How Stress Can Be Both Useful & Harmful

Published 7th February 2021

In this article Collin Bell at Peak Performance Consultancy offers some advice on how stress can be both useful & harmful.

How Stress Can Be Both Useful & Harmful

Stress in the workplace is nothing new, but as we start the year in lockdown, the term stress is more prevalent than ever - in addition to trying to manage our work in very different and challenging ways, many of us are also having to home school and live/work full time with partners and family members.

None of us signed up to this, and yet here we are, stressed! Well, what if there were an alternative way to think about and manage our stress? Not to oversimplify it, but what if we held the belief that there is bad stress (Distress), and there is good stress (Eustress).

So what is Stress?

Stress is the body's reaction to any change that requires an adjustment or response. The body reacts to these changes with physical, mental and emotional responses. Stress is a normal part of life. Stress can manifest from your environment, your body and your thoughts. When the human body is stressed it produces larger quantities of the chemicals cortisol, epinephrine, and norepinephrine. (Further Reading)

Researchers believe that some stress can help to fortify the immune system. For instance, stress can improve how your heart works and protect your body from infection. In one study, individuals who experienced moderate levels of stress before surgery were able to recover faster than individuals who had low or high levels.

What is Distress?

Distress is the most commonly known type of stress. It is negative stress that causes feelings of worry, fear or anxiety. Distress is typically caused by negative experiences and situations.

How about Eustress (Positive Stress)?

Eustress means beneficial stress, either psychological, physical (e.g. exercise), or biochemical. The term was coined by endocrinologist Hans Selye, with the word consisting of the Greek prefix “eu” - meaning "good"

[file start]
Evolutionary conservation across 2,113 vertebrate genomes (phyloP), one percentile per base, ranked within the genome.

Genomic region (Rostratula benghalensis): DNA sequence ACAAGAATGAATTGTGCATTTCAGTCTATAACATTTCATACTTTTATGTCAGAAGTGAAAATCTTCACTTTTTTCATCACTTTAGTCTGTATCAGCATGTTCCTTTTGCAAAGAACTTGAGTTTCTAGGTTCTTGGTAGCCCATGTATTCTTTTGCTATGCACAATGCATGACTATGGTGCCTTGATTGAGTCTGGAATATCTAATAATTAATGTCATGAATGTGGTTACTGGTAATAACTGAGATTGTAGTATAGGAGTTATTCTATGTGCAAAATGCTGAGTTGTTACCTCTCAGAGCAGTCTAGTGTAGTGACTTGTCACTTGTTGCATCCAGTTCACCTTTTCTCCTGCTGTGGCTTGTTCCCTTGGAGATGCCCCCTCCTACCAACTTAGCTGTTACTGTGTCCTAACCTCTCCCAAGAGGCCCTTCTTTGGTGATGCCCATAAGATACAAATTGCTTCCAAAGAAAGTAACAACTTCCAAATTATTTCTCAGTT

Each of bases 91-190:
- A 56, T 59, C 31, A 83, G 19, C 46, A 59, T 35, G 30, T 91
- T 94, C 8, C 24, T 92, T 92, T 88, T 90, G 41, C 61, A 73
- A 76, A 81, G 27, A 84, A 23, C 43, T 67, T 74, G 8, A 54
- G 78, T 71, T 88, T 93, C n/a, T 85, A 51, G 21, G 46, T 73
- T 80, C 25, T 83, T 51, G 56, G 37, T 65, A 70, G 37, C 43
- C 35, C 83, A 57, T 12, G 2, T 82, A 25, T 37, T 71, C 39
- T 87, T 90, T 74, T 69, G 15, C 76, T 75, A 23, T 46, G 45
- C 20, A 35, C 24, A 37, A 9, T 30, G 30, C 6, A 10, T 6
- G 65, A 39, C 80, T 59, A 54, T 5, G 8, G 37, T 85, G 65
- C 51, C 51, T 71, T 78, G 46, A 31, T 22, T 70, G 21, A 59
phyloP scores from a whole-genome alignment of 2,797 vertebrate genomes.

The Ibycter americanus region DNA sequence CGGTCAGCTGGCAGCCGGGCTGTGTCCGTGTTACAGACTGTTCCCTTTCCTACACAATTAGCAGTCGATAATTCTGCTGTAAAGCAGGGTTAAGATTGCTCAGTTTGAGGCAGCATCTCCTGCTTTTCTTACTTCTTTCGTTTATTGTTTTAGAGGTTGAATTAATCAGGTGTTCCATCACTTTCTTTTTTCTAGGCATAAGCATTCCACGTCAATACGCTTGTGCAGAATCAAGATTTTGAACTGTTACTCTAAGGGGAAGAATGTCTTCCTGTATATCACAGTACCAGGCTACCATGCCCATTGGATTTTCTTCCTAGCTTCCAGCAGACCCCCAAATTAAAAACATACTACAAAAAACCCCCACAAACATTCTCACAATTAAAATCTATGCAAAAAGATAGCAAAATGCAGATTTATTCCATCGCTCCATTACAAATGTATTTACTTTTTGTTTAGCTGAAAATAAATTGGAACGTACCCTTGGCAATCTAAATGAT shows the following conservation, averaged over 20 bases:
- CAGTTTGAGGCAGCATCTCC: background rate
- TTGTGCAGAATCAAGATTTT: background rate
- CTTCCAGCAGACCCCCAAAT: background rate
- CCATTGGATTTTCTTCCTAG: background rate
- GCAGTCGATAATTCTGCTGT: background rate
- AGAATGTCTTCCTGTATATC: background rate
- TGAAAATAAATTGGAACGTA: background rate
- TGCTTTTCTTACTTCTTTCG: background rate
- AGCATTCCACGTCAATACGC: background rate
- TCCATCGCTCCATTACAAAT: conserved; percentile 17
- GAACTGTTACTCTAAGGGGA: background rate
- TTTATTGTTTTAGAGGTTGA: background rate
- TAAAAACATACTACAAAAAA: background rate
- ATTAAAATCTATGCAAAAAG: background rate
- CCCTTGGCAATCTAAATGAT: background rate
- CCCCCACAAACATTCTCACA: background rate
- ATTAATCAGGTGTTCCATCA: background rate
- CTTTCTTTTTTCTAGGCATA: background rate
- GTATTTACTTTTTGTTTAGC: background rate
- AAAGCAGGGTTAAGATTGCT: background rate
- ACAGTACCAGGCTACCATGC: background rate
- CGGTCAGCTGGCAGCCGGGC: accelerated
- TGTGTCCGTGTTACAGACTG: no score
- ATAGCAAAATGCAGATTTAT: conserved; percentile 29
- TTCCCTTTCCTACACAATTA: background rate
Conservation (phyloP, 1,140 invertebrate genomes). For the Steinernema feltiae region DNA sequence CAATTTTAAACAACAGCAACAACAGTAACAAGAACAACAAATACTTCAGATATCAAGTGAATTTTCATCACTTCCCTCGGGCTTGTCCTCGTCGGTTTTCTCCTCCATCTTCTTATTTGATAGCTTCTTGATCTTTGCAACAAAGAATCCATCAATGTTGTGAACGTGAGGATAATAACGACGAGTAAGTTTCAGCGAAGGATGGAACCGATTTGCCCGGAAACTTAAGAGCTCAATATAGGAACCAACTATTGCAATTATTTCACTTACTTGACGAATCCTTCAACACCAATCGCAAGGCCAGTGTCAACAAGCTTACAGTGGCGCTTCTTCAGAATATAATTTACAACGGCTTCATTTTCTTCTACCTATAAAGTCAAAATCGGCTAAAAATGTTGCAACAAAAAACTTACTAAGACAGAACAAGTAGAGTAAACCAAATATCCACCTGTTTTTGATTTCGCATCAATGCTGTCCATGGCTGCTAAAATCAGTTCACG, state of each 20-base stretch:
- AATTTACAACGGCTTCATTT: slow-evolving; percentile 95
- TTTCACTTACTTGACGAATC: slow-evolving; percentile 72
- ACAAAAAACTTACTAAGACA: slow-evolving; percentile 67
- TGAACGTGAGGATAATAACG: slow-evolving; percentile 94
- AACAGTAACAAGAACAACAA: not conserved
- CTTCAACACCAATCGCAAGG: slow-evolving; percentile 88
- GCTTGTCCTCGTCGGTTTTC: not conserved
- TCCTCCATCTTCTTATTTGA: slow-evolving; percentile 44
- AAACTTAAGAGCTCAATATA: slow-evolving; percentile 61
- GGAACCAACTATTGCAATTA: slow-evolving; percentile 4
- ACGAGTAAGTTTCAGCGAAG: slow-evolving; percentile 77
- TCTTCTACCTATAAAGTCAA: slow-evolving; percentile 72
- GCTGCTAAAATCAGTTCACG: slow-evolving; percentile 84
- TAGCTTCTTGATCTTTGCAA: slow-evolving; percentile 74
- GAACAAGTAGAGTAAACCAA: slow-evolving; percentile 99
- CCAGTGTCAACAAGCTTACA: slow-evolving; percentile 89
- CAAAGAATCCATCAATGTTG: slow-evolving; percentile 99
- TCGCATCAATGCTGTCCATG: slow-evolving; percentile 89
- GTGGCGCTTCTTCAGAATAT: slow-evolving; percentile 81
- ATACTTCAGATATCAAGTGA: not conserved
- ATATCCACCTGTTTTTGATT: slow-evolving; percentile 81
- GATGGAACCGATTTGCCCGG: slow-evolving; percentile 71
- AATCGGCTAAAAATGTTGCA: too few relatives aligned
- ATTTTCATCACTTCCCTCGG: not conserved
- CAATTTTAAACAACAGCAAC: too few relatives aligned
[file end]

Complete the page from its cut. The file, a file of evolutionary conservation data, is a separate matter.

Eustress produces positive feelings of excitement, fulfilment, meaning, satisfaction, and well-being. Psychologist Dr Kara Fasone says eustress is all about sufficiently challenging yourself without expending all your resources.

What are some examples of Eustress?   

The excitement of a roller-coaster ride, a scary movie, or a fun challenge are all examples of eustress. The anticipation of a first date, the first day at a new job, or other exciting firsts also fall under the umbrella of eustress.

Can you substitute Stress with Eustress?                                                        

Substituting stress with eustress begins with the transformation of a threat into a challenge.

In a work context, if a task is perceived as ambitious yet achievable, it can make all the difference for the employee assigned to it. There is a certain intrinsic motivation in doing it and therefore the stress that the person goes through is experienced as eustress. (Further Reading)

Stress Management                                                                                                      

While it may seem like there’s nothing you can do about stress at work or home, there are steps you can take to relieve the pressure and regain control. (Further Reading)

Colin Bell

Following a 10-year career in the digital media industry, with roles including eBusiness Manager, Head of Online, and Private Consultant, Colin Bell transitioned to the Personal Development and Sports Performance Sector.

Now devising and delivering bespoke coaching and consultative services to a global client base, providing both online and in-person solutions. Working with academic institutions, businesses, individuals and sports teams.


Telephone: 0845 689 0016


Peak Performance Consultancy

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